Having some difficulties with the concept of pd in a circuit.
Potential difference is a measure of how much energy is used up between two points in a circuit.
However, see the picture I have drawn. In a circuit, there is a potential difference between the negative and positive terminals of the battery. This causes the electrons to flow around the circuit and the movement of charge transfers energy through the circuit.
Now, we expect the pd across the bulb to be 12V in an idealised circuit (no internal resistance, no resistance in the wires). This pd of 12V represents the potential energy lost by the electron (?). As such, when the electron exits the bulb, I can then not explain why the electron continues to move in the circuit without any potential energy.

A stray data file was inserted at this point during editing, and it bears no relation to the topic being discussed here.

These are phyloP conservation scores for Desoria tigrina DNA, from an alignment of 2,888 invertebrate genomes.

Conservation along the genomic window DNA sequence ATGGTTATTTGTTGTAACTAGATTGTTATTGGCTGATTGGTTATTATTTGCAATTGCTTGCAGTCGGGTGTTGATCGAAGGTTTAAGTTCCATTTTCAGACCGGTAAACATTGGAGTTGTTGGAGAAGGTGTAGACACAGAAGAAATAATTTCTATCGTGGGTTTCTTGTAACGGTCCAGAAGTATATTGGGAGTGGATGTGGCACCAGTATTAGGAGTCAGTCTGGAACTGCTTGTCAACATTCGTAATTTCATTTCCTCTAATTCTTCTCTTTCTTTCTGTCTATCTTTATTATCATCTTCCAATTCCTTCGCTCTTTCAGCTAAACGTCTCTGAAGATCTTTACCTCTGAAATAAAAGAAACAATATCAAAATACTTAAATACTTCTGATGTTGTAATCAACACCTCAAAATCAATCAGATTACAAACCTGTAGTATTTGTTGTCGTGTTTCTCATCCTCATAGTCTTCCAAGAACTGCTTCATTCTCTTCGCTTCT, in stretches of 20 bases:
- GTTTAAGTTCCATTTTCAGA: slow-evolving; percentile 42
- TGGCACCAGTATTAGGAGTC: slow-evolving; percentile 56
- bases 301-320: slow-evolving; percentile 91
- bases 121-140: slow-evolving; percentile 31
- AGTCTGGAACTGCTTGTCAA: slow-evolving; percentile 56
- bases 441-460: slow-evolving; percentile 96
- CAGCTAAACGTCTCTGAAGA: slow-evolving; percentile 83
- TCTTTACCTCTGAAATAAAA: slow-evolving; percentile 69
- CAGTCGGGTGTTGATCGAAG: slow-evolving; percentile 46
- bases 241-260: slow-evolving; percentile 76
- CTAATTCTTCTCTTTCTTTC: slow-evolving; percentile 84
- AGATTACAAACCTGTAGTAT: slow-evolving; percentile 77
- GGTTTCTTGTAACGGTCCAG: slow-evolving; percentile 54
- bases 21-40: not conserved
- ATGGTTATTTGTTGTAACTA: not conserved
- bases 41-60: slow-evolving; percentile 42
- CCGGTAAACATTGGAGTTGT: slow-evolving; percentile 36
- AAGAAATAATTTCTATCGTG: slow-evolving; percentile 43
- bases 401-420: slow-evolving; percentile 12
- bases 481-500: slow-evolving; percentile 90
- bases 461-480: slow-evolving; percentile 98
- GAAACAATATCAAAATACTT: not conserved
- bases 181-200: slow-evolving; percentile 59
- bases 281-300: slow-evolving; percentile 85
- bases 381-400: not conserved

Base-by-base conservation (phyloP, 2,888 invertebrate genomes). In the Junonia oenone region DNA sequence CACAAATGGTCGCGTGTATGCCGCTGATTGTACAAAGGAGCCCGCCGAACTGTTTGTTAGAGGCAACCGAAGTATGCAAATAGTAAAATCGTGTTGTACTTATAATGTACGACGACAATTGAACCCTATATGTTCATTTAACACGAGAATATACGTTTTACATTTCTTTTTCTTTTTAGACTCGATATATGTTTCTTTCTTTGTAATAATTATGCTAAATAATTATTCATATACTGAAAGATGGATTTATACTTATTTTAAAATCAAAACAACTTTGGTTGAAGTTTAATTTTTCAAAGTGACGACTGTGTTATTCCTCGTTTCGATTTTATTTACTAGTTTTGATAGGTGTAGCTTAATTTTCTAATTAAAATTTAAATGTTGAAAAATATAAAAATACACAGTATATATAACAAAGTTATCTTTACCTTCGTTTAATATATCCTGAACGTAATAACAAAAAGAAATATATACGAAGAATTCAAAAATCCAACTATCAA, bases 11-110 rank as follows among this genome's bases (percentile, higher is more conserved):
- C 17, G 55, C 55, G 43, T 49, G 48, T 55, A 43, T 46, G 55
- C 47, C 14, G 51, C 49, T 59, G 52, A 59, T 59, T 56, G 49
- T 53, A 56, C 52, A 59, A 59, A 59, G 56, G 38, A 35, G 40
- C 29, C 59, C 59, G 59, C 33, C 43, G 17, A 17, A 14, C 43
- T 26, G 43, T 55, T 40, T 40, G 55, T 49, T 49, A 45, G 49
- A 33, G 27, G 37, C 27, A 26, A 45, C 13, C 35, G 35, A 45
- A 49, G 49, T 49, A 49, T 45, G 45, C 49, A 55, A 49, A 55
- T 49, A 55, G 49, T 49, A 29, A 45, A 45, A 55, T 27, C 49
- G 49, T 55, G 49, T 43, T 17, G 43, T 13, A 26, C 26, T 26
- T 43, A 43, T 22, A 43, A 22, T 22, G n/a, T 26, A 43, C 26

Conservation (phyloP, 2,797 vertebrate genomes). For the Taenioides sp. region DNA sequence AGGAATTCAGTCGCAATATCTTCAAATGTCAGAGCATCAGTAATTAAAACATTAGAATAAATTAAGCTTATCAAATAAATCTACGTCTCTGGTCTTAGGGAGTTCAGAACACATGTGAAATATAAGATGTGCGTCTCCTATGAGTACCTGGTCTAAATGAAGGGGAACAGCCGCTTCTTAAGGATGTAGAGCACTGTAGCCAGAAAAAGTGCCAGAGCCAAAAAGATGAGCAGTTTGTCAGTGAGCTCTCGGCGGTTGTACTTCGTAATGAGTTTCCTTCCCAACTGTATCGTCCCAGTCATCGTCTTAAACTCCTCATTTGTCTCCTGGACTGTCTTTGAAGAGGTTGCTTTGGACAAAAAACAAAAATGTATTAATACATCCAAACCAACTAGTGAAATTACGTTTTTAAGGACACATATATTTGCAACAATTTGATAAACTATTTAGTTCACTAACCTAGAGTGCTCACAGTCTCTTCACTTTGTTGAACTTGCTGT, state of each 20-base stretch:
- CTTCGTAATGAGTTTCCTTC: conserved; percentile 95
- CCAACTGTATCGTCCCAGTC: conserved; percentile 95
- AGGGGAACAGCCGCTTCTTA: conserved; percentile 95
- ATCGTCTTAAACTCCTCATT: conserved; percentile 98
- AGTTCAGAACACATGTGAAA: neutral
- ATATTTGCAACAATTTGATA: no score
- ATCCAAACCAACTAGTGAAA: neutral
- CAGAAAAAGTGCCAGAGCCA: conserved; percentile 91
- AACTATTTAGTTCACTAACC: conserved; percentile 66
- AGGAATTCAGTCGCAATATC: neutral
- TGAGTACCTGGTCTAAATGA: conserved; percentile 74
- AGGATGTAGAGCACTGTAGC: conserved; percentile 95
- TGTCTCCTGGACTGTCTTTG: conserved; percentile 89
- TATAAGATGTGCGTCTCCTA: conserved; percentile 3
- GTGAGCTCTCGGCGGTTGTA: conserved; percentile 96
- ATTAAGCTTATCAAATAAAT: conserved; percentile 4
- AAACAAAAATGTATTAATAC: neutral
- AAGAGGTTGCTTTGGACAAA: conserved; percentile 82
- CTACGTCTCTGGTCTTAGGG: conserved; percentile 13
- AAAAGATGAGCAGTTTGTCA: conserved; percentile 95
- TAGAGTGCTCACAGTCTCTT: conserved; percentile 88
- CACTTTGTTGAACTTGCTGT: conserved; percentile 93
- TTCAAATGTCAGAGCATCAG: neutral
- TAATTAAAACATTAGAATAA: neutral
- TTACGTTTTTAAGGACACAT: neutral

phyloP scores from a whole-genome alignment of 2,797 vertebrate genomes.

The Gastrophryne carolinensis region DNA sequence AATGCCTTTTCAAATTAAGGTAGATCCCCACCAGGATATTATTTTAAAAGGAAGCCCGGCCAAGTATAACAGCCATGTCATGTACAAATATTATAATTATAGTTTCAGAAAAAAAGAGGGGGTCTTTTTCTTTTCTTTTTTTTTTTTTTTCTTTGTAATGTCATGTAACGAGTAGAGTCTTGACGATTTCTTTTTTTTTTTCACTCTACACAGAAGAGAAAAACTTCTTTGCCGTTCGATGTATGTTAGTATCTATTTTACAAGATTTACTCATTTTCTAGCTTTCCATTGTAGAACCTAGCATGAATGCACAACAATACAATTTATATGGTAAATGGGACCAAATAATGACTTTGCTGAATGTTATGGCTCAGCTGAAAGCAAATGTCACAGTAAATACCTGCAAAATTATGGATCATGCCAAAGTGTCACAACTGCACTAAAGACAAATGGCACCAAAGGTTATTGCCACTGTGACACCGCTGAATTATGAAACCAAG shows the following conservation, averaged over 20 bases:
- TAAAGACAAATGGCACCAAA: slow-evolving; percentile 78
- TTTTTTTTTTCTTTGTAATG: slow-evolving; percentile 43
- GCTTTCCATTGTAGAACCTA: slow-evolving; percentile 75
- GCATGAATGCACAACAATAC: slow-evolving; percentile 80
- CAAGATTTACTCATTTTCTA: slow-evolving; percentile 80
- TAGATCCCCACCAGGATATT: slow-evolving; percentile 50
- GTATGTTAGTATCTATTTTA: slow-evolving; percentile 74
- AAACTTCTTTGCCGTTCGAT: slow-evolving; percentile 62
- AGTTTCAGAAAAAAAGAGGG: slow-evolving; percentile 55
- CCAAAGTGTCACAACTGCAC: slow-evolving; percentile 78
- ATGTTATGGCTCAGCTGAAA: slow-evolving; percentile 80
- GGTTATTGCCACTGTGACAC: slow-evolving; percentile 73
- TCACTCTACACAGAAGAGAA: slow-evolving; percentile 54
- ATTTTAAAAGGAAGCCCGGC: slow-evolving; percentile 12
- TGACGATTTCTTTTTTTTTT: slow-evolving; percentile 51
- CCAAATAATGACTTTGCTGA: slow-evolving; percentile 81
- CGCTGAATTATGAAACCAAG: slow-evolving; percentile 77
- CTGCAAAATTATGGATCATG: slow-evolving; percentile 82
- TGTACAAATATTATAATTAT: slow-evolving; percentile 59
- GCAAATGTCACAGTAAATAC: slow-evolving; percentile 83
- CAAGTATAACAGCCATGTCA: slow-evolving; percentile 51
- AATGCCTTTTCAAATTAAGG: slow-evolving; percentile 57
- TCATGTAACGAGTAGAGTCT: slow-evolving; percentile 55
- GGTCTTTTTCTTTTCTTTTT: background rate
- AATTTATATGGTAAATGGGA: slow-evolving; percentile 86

I have a few ideas:
- Electrons themselves do not carry energy, this energy is carried in the electric field. So perhaps the energy we see on the voltmeter is some sort of measure of the energy lost by the electric field (if that is a thing?)
- Wires have resistance to some degree. The resistance of these wires means that the electron does not lose all of its potential energy across the bulb.
But as you can see, it's all quite imprecise and I have no real certainty in any of the ideas. I also know I am wrong since I can pick out even more flaws in my argument. So help in understanding would be appreciated.